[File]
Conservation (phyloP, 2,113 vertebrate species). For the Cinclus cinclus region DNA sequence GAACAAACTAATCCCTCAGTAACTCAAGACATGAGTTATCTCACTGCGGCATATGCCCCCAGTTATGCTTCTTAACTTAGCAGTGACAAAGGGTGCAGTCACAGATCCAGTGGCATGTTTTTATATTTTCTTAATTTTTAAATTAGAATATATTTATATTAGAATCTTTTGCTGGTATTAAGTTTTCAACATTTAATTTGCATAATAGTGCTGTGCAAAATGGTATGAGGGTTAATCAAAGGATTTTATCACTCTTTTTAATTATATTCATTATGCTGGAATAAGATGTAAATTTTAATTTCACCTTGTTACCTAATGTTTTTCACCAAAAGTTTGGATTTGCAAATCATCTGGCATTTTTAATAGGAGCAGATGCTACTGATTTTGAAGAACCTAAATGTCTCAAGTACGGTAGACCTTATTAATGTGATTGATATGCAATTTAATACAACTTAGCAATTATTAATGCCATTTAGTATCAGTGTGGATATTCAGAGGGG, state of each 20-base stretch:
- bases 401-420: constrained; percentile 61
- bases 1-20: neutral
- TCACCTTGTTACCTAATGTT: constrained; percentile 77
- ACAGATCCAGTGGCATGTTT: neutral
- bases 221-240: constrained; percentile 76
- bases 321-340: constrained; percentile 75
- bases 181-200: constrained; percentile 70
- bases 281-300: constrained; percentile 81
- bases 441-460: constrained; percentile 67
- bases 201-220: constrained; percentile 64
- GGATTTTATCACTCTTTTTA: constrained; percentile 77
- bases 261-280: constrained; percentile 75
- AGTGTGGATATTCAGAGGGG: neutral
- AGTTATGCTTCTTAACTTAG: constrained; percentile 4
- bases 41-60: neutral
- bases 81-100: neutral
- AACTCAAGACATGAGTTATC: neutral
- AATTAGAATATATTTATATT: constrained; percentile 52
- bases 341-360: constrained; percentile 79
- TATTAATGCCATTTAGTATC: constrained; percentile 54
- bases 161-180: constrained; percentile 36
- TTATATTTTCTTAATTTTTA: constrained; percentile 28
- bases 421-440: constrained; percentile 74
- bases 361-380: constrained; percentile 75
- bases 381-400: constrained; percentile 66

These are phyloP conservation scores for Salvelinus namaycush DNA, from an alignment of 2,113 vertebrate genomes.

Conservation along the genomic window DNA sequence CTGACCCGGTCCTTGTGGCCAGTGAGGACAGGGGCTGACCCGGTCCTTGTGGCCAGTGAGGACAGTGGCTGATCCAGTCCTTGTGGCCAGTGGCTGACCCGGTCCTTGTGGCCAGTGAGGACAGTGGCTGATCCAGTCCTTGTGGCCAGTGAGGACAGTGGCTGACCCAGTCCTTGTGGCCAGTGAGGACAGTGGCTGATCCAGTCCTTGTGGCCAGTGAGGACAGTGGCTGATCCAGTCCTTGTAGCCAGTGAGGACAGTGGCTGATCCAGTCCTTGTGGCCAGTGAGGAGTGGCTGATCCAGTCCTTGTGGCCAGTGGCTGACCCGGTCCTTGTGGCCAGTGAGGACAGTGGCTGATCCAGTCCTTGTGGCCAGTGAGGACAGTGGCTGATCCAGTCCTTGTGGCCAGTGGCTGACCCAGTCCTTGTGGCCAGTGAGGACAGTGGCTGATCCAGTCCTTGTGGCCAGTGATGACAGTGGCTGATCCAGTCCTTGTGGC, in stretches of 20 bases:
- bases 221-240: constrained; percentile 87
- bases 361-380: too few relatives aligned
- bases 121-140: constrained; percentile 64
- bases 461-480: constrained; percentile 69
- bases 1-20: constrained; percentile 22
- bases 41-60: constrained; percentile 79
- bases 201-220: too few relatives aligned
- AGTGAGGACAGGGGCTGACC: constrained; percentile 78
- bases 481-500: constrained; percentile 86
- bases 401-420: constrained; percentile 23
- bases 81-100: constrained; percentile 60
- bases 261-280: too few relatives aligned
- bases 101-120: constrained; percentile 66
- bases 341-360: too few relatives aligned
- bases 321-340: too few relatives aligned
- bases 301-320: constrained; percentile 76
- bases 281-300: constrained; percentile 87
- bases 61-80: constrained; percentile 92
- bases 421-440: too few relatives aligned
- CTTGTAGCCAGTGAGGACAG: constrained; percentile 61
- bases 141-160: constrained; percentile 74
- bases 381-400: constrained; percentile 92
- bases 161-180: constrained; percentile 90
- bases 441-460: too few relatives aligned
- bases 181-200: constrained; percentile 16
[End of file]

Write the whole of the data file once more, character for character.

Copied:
Conservation (phyloP, 2,113 vertebrate species). For the Cinclus cinclus region DNA sequence GAACAAACTAATCCCTCAGTAACTCAAGACATGAGTTATCTCACTGCGGCATATGCCCCCAGTTATGCTTCTTAACTTAGCAGTGACAAAGGGTGCAGTCACAGATCCAGTGGCATGTTTTTATATTTTCTTAATTTTTAAATTAGAATATATTTATATTAGAATCTTTTGCTGGTATTAAGTTTTCAACATTTAATTTGCATAATAGTGCTGTGCAAAATGGTATGAGGGTTAATCAAAGGATTTTATCACTCTTTTTAATTATATTCATTATGCTGGAATAAGATGTAAATTTTAATTTCACCTTGTTACCTAATGTTTTTCACCAAAAGTTTGGATTTGCAAATCATCTGGCATTTTTAATAGGAGCAGATGCTACTGATTTTGAAGAACCTAAATGTCTCAAGTACGGTAGACCTTATTAATGTGATTGATATGCAATTTAATACAACTTAGCAATTATTAATGCCATTTAGTATCAGTGTGGATATTCAGAGGGG, state of each 20-base stretch:
- bases 401-420: constrained; percentile 61
- bases 1-20: neutral
- TCACCTTGTTACCTAATGTT: constrained; percentile 77
- ACAGATCCAGTGGCATGTTT: neutral
- bases 221-240: constrained; percentile 76
- bases 321-340: constrained; percentile 75
- bases 181-200: constrained; percentile 70
- bases 281-300: constrained; percentile 81
- bases 441-460: constrained; percentile 67
- bases 201-220: constrained; percentile 64
- GGATTTTATCACTCTTTTTA: constrained; percentile 77
- bases 261-280: constrained; percentile 75
- AGTGTGGATATTCAGAGGGG: neutral
- AGTTATGCTTCTTAACTTAG: constrained; percentile 4
- bases 41-60: neutral
- bases 81-100: neutral
- AACTCAAGACATGAGTTATC: neutral
- AATTAGAATATATTTATATT: constrained; percentile 52
- bases 341-360: constrained; percentile 79
- TATTAATGCCATTTAGTATC: constrained; percentile 54
- bases 161-180: constrained; percentile 36
- TTATATTTTCTTAATTTTTA: constrained; percentile 28
- bases 421-440: constrained; percentile 74
- bases 361-380: constrained; percentile 75
- bases 381-400: constrained; percentile 66

These are phyloP conservation scores for Salvelinus namaycush DNA, from an alignment of 2,113 vertebrate genomes.

Conservation along the genomic window DNA sequence CTGACCCGGTCCTTGTGGCCAGTGAGGACAGGGGCTGACCCGGTCCTTGTGGCCAGTGAGGACAGTGGCTGATCCAGTCCTTGTGGCCAGTGGCTGACCCGGTCCTTGTGGCCAGTGAGGACAGTGGCTGATCCAGTCCTTGTGGCCAGTGAGGACAGTGGCTGACCCAGTCCTTGTGGCCAGTGAGGACAGTGGCTGATCCAGTCCTTGTGGCCAGTGAGGACAGTGGCTGATCCAGTCCTTGTAGCCAGTGAGGACAGTGGCTGATCCAGTCCTTGTGGCCAGTGAGGAGTGGCTGATCCAGTCCTTGTGGCCAGTGGCTGACCCGGTCCTTGTGGCCAGTGAGGACAGTGGCTGATCCAGTCCTTGTGGCCAGTGAGGACAGTGGCTGATCCAGTCCTTGTGGCCAGTGGCTGACCCAGTCCTTGTGGCCAGTGAGGACAGTGGCTGATCCAGTCCTTGTGGCCAGTGATGACAGTGGCTGATCCAGTCCTTGTGGC, in stretches of 20 bases:
- bases 221-240: constrained; percentile 87
- bases 361-380: too few relatives aligned
- bases 121-140: constrained; percentile 64
- bases 461-480: constrained; percentile 69
- bases 1-20: constrained; percentile 22
- bases 41-60: constrained; percentile 79
- bases 201-220: too few relatives aligned
- AGTGAGGACAGGGGCTGACC: constrained; percentile 78
- bases 481-500: constrained; percentile 86
- bases 401-420: constrained; percentile 23
- bases 81-100: constrained; percentile 60
- bases 261-280: too few relatives aligned
- bases 101-120: constrained; percentile 66
- bases 341-360: too few relatives aligned
- bases 321-340: too few relatives aligned
- bases 301-320: constrained; percentile 76
- bases 281-300: constrained; percentile 87
- bases 61-80: constrained; percentile 92
- bases 421-440: too few relatives aligned
- CTTGTAGCCAGTGAGGACAG: constrained; percentile 61
- bases 141-160: constrained; percentile 74
- bases 381-400: constrained; percentile 92
- bases 161-180: constrained; percentile 90
- bases 441-460: too few relatives aligned
- bases 181-200: constrained; percentile 16